Why and How to Infuse Methodological Rigor into Psychedelic Clinical Trials


Renewed interest in psychedelic research shows great promise for patients in need of more effective therapies.

Christine Moore, PhD

Christine Moore, PhD

The recent revitalization of neuroscience drug development is welcomed by those seeking innovative mental health solutions. Most existing treatments for neuropsychiatric diseases such as anxiety, depression, substance use disorders (SUDs), and post-traumatic stress disorder (PTSD) are only modestly effective, and many have significant side effects.

Thus, sponsors, investors, and the public are enthusiastic about once again researching psychedelic compounds. More than 80 organizations are now publicly engaged in psychedelic drug development.1 By 2027, the market for psychedelic substances is predicted to grow to $10.75 billion from $2 billion in 2020.2 However, while longstanding stigmas around mental health and psychedelic drugs may be dissipating, misunderstandings remain about why it is imperative to design methodologically rigorous clinical trials designed to fully characterize safety and efficacy.

The reason for rigor is simple: If approved, psychedelics could be widely used in a vulnerable patient population. Rigorous trials provide data to develop a roadmap for how to best use these compounds in different types of patients. So, this article will:

  • examine two misconceptions about psychedelic pharmacotherapies that undermine rigor,
  • discuss the current research landscape, and
  • delve into ways sponsors can infuse rigor into psychedelic studies.


Some argue that formal, rigorous trials of psychedelics are unnecessary, given that Indigenous cultures have used them for millennia. This view perhaps comes with the misconceptions that: 1) psychedelic compounds are natural and therefore safe, and 2) the population that may ultimately use these compounds is homogeneous.

Misconception 1: Psychedelics are safe and natural.

Classic psychedelic drugs are defined by their mechanism of action. They act as agonists at serotonin 2A receptors (5-HT2A), which can alter consciousness and perception. Among the drugs considered classic psychedelics are psilocybin (found in “magic mushrooms”), lysergic acid diethylamide (LSD), mescaline (found in peyote), and dimethyltryptamine (found in various plants).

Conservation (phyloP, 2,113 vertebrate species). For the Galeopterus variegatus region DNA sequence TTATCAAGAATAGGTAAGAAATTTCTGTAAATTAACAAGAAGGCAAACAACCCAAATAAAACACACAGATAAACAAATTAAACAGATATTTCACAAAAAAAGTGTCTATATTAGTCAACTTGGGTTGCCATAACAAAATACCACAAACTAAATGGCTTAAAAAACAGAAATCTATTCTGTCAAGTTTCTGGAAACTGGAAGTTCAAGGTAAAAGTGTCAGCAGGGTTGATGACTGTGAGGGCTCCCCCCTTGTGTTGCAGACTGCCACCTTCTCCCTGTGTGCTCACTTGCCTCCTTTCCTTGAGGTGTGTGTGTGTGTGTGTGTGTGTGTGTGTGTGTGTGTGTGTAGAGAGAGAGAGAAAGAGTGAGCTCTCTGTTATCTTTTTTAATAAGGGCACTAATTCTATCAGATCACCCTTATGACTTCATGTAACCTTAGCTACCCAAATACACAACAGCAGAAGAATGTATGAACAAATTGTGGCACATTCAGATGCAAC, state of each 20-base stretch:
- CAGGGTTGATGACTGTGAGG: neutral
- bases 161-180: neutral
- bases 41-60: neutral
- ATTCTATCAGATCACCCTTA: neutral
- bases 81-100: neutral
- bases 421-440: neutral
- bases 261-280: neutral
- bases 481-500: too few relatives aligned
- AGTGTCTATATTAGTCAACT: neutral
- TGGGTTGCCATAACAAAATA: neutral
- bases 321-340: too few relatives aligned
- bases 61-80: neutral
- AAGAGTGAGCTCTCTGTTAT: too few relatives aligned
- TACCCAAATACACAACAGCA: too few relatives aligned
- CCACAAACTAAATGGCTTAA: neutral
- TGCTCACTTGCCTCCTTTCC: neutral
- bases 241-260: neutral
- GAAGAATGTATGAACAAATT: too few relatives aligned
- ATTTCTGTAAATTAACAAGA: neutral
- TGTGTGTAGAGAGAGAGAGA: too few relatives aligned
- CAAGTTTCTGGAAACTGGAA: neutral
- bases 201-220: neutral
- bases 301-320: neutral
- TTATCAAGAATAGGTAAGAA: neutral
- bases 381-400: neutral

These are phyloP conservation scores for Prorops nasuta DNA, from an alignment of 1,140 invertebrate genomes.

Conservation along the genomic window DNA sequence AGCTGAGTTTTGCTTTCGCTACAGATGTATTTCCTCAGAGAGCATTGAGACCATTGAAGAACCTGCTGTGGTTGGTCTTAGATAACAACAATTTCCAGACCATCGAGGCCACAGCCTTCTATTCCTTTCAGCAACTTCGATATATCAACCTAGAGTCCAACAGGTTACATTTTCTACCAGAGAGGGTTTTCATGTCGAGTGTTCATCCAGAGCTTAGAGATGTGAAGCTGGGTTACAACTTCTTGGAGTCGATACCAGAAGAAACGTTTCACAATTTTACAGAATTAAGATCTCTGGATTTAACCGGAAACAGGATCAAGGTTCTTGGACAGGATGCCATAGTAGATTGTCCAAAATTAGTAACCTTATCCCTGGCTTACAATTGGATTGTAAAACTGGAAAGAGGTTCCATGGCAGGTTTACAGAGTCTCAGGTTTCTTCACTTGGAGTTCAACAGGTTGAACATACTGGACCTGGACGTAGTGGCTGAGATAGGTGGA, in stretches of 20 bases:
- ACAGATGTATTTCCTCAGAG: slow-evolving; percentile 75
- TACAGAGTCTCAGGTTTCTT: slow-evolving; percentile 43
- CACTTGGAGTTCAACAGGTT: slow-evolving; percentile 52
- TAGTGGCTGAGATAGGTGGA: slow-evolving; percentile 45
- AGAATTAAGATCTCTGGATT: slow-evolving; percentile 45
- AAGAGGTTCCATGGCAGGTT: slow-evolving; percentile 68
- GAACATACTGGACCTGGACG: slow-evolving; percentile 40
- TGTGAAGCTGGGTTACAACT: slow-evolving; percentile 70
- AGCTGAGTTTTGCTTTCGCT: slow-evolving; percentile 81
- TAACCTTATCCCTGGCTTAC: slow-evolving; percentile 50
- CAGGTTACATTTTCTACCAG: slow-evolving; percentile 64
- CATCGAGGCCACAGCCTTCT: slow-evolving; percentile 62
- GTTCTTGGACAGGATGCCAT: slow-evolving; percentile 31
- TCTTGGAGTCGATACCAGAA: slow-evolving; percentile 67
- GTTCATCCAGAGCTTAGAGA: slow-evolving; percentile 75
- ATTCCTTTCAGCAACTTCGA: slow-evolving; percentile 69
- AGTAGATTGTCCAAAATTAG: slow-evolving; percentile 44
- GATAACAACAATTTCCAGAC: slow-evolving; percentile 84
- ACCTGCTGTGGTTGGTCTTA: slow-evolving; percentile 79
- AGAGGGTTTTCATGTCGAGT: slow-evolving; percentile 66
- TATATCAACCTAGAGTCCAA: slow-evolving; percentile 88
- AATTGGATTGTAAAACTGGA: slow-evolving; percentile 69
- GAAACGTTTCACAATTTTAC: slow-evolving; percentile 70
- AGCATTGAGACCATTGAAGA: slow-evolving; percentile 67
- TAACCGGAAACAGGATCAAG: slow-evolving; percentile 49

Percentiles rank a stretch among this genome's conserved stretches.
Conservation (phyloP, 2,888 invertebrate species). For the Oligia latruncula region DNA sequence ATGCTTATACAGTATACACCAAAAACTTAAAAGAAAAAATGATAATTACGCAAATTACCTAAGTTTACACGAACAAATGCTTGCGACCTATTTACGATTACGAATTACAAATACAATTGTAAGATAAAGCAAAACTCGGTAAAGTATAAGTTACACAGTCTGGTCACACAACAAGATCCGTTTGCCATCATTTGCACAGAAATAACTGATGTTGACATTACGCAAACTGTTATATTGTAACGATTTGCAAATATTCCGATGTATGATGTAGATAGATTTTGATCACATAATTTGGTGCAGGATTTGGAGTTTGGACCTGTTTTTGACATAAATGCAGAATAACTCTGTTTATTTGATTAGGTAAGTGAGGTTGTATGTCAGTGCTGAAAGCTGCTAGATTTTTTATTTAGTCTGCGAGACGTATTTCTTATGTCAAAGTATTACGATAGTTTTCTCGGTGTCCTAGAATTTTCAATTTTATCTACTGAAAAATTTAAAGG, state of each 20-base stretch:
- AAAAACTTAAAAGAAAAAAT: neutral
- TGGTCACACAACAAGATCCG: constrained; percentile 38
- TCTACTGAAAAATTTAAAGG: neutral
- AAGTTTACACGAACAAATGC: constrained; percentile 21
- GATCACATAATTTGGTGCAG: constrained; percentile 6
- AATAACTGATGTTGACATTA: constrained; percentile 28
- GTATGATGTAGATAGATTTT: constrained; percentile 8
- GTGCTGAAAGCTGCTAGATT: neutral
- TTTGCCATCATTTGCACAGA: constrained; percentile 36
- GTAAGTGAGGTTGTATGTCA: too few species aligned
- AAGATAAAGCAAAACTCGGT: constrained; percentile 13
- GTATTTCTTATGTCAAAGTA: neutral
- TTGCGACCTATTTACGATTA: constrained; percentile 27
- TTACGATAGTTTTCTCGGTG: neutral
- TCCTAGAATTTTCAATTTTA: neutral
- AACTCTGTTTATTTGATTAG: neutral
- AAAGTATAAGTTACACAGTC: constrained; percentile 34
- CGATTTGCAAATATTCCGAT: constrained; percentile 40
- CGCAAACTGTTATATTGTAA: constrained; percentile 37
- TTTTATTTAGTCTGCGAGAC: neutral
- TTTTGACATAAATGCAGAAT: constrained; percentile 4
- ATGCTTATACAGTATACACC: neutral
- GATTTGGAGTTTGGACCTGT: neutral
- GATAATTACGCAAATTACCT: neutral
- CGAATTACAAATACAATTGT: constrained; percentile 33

It is true that some psychedelic compounds are derived from nature and have been safely used for millennia by Indigenous cultures, and we should not discount the experience gained from generations of traditional use. However, scientifically sound clinical trials are critical for several reasons:

  • The pharmacology of psychedelic compounds is complex and variable. Their precise mechanisms of action remain poorly understood.
  • Some of these substances are not natural; many modern psychedelics have been newly developed, chemically manipulated, or manufactured synthetically.
  • Adverse effects are not uncommon. While some may be relatively mild (e.g., nausea, vomiting), others may be severe (e.g., cardiac events, seizures, hyperthermia, suicidal ideation, and death).3,4,5

Misconception 2: The population with mental health issues is largely homogeneous; if psychedelics safely work for some patients, they will safely work for all patients.

Patients’ clinical presentations and medical histories are highly variable—both within and across mental health conditions. Careful attention to obtaining a proper diagnosis and detailed medical history is critical, but additional considerations should include the following:

  • condition severity and stability. It is unclear if psychedelics should be reserved for severely ill patients or if they should also be considered for a mildly ill population. This is a testable hypothesis in a carefully designed study; patients should meet predefined severity requirements using cutoffs on standard assessments (e.g., the Hamilton Depression Rating Scale [HAM-D] or Montgomery-Asberg Depression Rating Scale [MADRS] for depression, or the Clinician-Administered PTSD Scale for DSM-5 [CAPS-5] for PTSD). Further, highly variable symptoms make it difficult to identify if treatment effects are due to the drug or other nonspecific factors, so symptoms should also be relatively stable.
  • family history or personal history of psychosis. Patients with a personal or family history of psychosis, such as schizophrenia or bipolar disorder, may be at higher risk of a psychotic episode after taking a psychedelic substance. These patients should be excluded from early psychedelic trials until safety is further characterized.
  • previous use of psychedelics. It is also unclear if frequent use of psychedelics is safe at varying dose levels, or if efficacy response changes with frequent use. Formal clinical trials can assess whether previous use (for clinical treatment or recreation) is associated with poorer safety outcomes or different response rates. Early clinical trials often exclude patients with a history of psychedelic use, particularly if they experienced a negative or no response in a medical treatment setting.
  • SSRI use. Concomitant use of selective serotonin reuptake inhibitors (SSRIs) may blunt the effectiveness of psychedelics. Further, patients taking both SSRIs and psychedelics may be at increased risk for developing serotonin syndrome. These are also testable hypotheses, but the safety and efficacy of concomitant use have not yet been well established.